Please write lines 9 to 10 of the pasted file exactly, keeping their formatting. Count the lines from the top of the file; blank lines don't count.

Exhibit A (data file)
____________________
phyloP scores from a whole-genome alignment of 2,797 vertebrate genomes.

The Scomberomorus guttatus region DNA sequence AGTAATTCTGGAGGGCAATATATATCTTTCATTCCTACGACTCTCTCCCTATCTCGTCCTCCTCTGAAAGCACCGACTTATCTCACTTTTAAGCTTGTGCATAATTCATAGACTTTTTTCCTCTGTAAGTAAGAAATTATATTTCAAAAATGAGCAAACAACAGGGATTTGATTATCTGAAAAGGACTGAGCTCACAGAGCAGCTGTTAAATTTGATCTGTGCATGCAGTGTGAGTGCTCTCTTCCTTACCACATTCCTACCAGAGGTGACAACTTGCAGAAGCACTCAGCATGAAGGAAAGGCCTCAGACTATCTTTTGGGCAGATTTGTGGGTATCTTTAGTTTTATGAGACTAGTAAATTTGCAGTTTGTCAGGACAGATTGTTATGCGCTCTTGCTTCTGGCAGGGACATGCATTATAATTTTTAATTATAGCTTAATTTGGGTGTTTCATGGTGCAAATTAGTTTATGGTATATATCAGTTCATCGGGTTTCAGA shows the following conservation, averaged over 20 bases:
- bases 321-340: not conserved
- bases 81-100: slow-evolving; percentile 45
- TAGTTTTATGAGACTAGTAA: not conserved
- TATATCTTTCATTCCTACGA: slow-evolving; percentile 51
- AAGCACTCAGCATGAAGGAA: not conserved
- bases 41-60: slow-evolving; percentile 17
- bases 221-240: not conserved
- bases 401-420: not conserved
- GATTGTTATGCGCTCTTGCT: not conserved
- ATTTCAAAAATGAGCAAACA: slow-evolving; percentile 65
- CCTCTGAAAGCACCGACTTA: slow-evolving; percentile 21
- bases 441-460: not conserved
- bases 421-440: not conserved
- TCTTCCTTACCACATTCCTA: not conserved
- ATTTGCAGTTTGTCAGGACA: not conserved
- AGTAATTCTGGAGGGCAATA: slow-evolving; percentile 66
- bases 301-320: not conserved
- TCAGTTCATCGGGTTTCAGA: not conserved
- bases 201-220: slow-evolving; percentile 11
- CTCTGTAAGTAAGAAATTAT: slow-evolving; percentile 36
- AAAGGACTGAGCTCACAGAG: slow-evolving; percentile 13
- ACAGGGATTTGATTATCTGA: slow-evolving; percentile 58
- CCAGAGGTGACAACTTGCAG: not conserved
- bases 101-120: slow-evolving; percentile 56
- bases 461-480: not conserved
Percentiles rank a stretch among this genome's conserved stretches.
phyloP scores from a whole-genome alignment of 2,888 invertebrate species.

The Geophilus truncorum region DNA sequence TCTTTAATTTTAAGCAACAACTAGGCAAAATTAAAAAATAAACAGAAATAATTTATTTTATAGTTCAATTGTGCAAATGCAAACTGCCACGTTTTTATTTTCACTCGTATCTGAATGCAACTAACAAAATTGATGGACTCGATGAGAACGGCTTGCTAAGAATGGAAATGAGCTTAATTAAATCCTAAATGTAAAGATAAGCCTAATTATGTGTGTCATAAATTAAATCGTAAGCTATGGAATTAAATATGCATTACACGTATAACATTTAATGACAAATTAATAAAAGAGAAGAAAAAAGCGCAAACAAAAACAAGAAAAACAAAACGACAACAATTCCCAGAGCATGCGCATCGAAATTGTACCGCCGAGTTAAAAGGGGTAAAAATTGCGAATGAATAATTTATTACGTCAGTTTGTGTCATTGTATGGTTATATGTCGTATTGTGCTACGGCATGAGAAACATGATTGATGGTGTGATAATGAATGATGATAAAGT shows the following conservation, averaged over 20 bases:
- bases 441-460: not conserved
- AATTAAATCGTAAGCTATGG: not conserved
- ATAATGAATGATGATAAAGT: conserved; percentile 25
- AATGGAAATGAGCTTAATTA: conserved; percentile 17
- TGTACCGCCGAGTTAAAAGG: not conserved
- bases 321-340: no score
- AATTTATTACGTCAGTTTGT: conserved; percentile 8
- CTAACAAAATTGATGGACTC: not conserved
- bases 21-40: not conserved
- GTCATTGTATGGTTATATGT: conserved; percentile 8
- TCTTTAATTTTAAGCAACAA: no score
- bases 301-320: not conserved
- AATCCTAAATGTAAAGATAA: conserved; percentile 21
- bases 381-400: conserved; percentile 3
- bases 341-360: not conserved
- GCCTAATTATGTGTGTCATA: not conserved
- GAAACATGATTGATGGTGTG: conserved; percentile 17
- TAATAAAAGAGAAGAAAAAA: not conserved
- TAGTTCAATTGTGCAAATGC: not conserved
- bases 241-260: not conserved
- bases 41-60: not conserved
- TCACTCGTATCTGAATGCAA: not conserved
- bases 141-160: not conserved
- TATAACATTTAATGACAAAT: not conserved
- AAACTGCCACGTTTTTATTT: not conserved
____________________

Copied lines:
- bases 221-240: not conserved
- bases 401-420: not conserved